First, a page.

The Enterprise Europe Network helps company win €3 million funding for a project that aims to revolutionise power distribution in rural areas.
“Teamwork is my religion” is the personal mantra of Santi Martínez Farrero, who has served as CEO of Barcelona’s Estabanell Energia since January 2010. Since joining the company, Santi has helped the family-owned utility to diversify production and expand.
While Santi’s innovative approach to growth has paid off, he is the first to admit that there have been bumps along the road to success. Like when the company failed to win EU funding for a green electricity project after scrambling to apply on a short deadline with no outside help or insights into the process.
Like all successful businessmen, rather than being defeated by setbacks, Santi wanted to learn from them. The following year, he went to his nearest Enterprise Europe Network branch at ACCIÓ, the Catalan Agency for Business Competitiveness. He had read about the Network in business newsletters and was interested in their advisory and support services for innovative SMEs seeking to access EU funding.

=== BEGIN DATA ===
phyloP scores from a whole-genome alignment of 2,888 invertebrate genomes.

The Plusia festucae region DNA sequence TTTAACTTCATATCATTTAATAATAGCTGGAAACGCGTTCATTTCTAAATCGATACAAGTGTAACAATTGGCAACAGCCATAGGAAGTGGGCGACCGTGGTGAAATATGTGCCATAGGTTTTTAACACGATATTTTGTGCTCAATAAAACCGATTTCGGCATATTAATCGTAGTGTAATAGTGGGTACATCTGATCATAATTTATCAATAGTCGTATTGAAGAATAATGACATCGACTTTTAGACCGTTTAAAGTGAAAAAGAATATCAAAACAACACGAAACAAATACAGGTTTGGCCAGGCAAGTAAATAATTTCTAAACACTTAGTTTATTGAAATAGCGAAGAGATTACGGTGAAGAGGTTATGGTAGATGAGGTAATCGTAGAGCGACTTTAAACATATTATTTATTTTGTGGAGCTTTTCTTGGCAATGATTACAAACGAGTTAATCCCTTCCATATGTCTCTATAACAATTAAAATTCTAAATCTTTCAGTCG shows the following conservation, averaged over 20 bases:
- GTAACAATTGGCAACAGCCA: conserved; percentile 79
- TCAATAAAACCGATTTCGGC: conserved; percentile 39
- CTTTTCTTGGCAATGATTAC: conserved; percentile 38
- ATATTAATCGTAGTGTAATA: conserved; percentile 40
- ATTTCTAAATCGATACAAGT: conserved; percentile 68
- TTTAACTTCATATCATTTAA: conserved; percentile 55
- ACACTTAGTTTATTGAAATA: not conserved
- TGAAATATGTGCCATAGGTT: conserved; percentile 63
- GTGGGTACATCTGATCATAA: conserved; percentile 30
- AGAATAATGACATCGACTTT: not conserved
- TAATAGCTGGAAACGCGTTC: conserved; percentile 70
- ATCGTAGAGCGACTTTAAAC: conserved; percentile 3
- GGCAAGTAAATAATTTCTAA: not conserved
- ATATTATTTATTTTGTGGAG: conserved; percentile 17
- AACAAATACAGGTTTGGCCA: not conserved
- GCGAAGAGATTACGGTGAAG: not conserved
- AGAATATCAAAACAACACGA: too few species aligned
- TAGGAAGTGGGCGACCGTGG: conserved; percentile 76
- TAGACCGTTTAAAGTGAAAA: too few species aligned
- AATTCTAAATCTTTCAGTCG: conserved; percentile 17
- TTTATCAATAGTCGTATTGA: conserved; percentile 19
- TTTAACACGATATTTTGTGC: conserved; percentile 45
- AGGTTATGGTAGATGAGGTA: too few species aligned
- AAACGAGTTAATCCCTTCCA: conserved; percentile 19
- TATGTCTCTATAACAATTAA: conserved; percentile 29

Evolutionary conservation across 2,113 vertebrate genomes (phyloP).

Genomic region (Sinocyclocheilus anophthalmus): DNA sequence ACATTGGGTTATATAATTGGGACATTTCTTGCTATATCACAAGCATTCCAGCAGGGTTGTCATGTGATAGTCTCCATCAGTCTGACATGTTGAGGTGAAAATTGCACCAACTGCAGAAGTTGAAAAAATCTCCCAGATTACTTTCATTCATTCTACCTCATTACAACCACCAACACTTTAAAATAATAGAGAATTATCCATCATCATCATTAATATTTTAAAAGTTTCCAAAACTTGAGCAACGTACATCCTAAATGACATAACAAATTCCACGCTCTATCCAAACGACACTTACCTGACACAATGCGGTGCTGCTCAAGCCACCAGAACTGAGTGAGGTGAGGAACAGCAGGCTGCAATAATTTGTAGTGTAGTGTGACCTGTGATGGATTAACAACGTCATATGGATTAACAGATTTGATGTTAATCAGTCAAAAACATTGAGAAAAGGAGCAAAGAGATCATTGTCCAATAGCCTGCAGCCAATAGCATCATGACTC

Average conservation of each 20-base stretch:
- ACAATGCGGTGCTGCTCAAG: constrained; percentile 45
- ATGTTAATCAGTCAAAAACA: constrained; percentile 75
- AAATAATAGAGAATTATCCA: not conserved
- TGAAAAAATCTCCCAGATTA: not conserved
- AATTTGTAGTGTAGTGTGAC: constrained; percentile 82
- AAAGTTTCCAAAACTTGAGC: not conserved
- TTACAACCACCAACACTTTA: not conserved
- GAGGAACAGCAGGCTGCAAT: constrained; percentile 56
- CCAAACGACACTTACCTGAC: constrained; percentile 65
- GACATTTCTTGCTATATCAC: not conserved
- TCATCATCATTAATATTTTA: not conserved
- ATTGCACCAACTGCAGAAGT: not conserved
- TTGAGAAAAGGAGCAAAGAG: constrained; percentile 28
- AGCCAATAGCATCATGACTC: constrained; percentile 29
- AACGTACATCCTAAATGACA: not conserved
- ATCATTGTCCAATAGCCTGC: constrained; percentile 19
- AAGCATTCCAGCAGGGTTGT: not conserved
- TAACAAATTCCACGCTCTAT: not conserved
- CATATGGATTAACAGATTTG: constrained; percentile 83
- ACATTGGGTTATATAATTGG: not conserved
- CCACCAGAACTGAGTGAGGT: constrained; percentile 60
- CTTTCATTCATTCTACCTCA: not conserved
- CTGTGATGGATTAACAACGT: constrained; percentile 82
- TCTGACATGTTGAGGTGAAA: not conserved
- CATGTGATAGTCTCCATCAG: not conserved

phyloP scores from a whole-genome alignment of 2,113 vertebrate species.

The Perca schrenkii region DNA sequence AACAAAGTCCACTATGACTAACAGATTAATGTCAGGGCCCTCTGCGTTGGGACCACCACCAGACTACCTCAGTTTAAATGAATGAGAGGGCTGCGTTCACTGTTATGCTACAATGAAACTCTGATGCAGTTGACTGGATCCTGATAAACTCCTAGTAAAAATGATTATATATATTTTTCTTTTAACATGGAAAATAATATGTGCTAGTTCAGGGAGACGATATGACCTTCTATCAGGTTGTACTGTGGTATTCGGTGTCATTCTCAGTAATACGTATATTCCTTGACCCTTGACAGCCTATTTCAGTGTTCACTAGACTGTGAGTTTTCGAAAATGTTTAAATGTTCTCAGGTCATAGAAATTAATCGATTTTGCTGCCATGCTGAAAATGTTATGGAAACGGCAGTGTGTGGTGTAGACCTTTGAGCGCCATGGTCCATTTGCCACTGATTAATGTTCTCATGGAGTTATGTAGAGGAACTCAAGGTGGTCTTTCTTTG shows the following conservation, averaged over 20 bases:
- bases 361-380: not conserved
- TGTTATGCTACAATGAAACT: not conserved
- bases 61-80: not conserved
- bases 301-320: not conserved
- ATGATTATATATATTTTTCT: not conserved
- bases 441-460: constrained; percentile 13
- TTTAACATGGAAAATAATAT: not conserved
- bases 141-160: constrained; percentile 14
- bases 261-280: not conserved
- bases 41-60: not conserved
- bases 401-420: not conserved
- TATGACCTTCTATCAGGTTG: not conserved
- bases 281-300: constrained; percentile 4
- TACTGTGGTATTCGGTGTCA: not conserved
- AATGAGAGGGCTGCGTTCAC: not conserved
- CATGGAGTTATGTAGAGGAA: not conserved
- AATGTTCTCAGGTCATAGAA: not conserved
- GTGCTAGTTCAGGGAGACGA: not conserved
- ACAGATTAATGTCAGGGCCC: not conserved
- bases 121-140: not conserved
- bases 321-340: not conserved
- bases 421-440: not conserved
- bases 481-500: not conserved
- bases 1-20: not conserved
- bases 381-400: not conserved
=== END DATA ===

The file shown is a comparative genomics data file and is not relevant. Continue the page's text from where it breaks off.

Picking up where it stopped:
Network expert Riánsares López and her colleagues met with Santi several times to find out more about the company and its research ambitions. They also kept an eye out for relevant EU funding opportunities in the areas of Research and Innovation to ensure that he would have plenty of time to prepare a high-quality proposal.
After helping Santi pick a project topic and funding scheme related to ‘smart’ electricity grids, the Network team helped him to perfect the proposal, and arranged for Santi to meet with Spanish experts on EU funding programmes at a local event. Several drafts were reviewed and improvements were suggested until it was up to standard.
Thanks to a thorough preparation, Santi’s application was a hit, winning €3 million in funding for the groundbreaking Smart Rural Grid research project. It aims to deliver locally produced electricity to rural areas via local market electricity management, at a low cost to residents and their environment. Now in its third year, the project is being tested in pilot areas.
After it wraps up in 2017, the plan is to develop smart grids on a commercial basis, starting in Germany where rural power networks are overloaded but there is a large amount of renewable generation from solar energy.
“Thanks to the Enterprise Europe Network and the knowledge gained from this experience, we will be able to turn our idea into a commercial success,” said Santi.